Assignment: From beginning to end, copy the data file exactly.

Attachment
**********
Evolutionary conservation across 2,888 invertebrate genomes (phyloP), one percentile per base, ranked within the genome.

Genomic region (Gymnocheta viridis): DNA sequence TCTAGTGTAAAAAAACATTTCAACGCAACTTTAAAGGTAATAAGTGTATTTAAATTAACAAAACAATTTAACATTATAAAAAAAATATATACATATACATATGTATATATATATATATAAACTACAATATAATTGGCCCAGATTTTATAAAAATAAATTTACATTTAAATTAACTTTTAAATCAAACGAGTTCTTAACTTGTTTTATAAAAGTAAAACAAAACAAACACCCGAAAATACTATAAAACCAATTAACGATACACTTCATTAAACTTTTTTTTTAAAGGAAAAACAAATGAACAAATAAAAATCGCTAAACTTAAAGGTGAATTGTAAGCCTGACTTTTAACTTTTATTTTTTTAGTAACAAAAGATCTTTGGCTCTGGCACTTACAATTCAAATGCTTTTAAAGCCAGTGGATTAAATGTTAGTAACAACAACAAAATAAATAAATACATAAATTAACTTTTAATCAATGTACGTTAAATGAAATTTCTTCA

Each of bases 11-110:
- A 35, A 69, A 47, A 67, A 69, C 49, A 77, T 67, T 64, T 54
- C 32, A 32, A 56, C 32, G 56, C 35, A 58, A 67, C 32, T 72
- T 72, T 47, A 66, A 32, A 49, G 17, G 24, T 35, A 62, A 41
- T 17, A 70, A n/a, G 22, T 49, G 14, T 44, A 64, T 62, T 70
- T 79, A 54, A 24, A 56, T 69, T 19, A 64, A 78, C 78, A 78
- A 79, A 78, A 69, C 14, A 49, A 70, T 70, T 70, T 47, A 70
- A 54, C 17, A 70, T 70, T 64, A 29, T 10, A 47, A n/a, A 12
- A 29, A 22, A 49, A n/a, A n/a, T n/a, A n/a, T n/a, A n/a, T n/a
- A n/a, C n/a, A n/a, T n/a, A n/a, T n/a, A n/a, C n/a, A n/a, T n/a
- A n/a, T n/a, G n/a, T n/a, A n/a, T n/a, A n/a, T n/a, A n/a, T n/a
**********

Evolutionary conservation across 2,888 invertebrate genomes (phyloP), one percentile per base, ranked within the genome.

Genomic region (Gymnocheta viridis): DNA sequence TCTAGTGTAAAAAAACATTTCAACGCAACTTTAAAGGTAATAAGTGTATTTAAATTAACAAAACAATTTAACATTATAAAAAAAATATATACATATACATATGTATATATATATATATAAACTACAATATAATTGGCCCAGATTTTATAAAAATAAATTTACATTTAAATTAACTTTTAAATCAAACGAGTTCTTAACTTGTTTTATAAAAGTAAAACAAAACAAACACCCGAAAATACTATAAAACCAATTAACGATACACTTCATTAAACTTTTTTTTTAAAGGAAAAACAAATGAACAAATAAAAATCGCTAAACTTAAAGGTGAATTGTAAGCCTGACTTTTAACTTTTATTTTTTTAGTAACAAAAGATCTTTGGCTCTGGCACTTACAATTCAAATGCTTTTAAAGCCAGTGGATTAAATGTTAGTAACAACAACAAAATAAATAAATACATAAATTAACTTTTAATCAATGTACGTTAAATGAAATTTCTTCA

Each of bases 11-110:
- A 35, A 69, A 47, A 67, A 69, C 49, A 77, T 67, T 64, T 54
- C 32, A 32, A 56, C 32, G 56, C 35, A 58, A 67, C 32, T 72
- T 72, T 47, A 66, A 32, A 49, G 17, G 24, T 35, A 62, A 41
- T 17, A 70, A n/a, G 22, T 49, G 14, T 44, A 64, T 62, T 70
- T 79, A 54, A 24, A 56, T 69, T 19, A 64, A 78, C 78, A 78
- A 79, A 78, A 69, C 14, A 49, A 70, T 70, T 70, T 47, A 70
- A 54, C 17, A 70, T 70, T 64, A 29, T 10, A 47, A n/a, A 12
- A 29, A 22, A 49, A n/a, A n/a, T n/a, A n/a, T n/a, A n/a, T n/a
- A n/a, C n/a, A n/a, T n/a, A n/a, T n/a, A n/a, C n/a, A n/a, T n/a
- A n/a, T n/a, G n/a, T n/a, A n/a, T n/a, A n/a, T n/a, A n/a, T n/a